China is the world’s top emitter of greenhouse gas emissions, increasing their emissions between 2010 and 2011 by 9.3 percent. Despite increasing their continually growing emissions since taking the top polluter spot from the United States, the country could have greater emissions without their large and expanding renewable energy sector.
Renewable energies in the country of China have the support of governmental policies which has enabled considerable growth in recent years. China has invested approximately $45 billion in both 2010 and 2011 in renewables, making them one of the top investors along with the U.S.. Both wind and solar sectors have been growing significantly in the country, although hydropower is still the top contributor to renewable energy in China.
Wind energy is the second largest renewable sector in China and the focus on the energy is expected to grow in the coming years. 100 gigawatts of wind energy is expected to be connected to the national electricity grid by 2015. This number is expected to jump to 200 gigawatts within just five years by 2020.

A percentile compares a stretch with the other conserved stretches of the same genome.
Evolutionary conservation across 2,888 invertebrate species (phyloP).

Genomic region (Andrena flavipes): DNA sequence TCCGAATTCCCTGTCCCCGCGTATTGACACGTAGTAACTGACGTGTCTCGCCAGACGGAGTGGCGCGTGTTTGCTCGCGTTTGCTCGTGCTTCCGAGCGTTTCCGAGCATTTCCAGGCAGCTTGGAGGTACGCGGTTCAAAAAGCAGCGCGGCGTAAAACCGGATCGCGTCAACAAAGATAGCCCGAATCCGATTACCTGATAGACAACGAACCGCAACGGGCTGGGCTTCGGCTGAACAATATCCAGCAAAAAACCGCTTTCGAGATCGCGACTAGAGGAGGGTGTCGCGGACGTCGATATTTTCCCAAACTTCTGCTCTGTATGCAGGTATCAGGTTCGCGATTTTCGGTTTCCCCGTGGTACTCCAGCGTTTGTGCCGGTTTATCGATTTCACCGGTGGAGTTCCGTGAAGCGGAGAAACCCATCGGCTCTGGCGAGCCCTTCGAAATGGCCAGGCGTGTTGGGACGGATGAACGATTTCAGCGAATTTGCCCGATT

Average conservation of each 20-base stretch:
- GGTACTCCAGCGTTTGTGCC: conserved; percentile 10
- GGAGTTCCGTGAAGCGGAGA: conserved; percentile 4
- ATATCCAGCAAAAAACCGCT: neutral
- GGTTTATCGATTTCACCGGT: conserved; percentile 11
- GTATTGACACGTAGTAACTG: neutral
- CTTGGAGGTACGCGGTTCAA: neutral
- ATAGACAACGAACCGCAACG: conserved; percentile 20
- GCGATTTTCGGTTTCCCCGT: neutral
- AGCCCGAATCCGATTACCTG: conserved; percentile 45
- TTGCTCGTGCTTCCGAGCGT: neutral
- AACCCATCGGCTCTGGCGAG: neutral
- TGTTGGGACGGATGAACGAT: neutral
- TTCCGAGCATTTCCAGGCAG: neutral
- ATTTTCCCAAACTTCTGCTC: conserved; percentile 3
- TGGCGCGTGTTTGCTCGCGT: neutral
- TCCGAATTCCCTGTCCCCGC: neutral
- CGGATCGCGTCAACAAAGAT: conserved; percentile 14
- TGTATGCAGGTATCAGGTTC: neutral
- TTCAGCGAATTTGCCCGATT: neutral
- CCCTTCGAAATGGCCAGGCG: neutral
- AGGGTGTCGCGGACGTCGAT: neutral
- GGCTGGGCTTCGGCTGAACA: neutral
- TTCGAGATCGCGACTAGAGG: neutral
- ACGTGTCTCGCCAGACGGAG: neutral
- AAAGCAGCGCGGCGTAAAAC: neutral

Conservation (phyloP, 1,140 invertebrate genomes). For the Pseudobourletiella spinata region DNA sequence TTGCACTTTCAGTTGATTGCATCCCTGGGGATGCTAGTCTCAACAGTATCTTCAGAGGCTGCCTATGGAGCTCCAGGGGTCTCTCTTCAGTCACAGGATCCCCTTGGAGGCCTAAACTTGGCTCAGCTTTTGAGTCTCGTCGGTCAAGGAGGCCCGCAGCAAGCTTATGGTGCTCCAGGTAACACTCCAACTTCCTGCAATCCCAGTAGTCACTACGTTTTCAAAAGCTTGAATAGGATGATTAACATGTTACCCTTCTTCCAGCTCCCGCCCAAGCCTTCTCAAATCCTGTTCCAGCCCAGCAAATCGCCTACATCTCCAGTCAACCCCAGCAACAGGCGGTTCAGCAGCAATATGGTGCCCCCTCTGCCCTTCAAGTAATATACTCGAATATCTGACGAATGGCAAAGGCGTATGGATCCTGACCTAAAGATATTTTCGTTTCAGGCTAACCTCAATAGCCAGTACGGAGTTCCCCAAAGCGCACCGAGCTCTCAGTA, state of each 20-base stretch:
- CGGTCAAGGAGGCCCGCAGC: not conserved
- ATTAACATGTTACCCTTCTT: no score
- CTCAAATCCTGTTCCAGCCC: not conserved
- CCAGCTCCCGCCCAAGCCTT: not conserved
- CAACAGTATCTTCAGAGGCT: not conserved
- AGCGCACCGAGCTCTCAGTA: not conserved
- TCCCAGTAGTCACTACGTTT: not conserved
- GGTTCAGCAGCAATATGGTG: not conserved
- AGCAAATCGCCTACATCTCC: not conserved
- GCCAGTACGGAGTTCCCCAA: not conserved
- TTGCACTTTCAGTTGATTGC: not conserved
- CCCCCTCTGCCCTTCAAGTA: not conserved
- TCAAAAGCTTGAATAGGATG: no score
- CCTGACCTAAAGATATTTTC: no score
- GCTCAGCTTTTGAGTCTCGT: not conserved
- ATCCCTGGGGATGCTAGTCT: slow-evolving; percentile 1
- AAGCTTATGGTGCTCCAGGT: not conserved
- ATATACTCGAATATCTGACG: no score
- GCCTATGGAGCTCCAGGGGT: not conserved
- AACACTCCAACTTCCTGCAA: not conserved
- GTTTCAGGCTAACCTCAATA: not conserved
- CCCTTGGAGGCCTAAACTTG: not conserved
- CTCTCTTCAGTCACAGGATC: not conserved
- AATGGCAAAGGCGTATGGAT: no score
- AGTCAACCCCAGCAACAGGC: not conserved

China is a world leader in wind energy installations, however, limitations on their capacity have been due to the lack of connections to the national electricity grid. A current $400 billion project to have a unified grid in China by the State Grid Corporation of China is expected to be completed in 2016. The connected grid will significantly assist in China’s renewable energy goals and overall effectiveness of their renewable energy sector.
China recently expanded upon their wind energy sector when they approved a massive wind project in Inner Mongolia. A 1.4 gigawatt wind project comprised of seven different wind farms was approved and is expected to cost $2.18 billion. The wind farms will all be constructed using different companies but they are all expected to be completed by the end of 2013.
The area of Inner Mongolia is already home to a significant amount of wind energy. A total of 17.6 gigawatts of wind energy had been installed by 2011, with significantly more going online in 2012 and 2013. Wind is responsible for powering 13.8 percent of the largest Inner Mongolia city, Baotou.
China aims to attain fifteen percent of their electricity needs from renewables by 2020, a goal they have the potential to reach.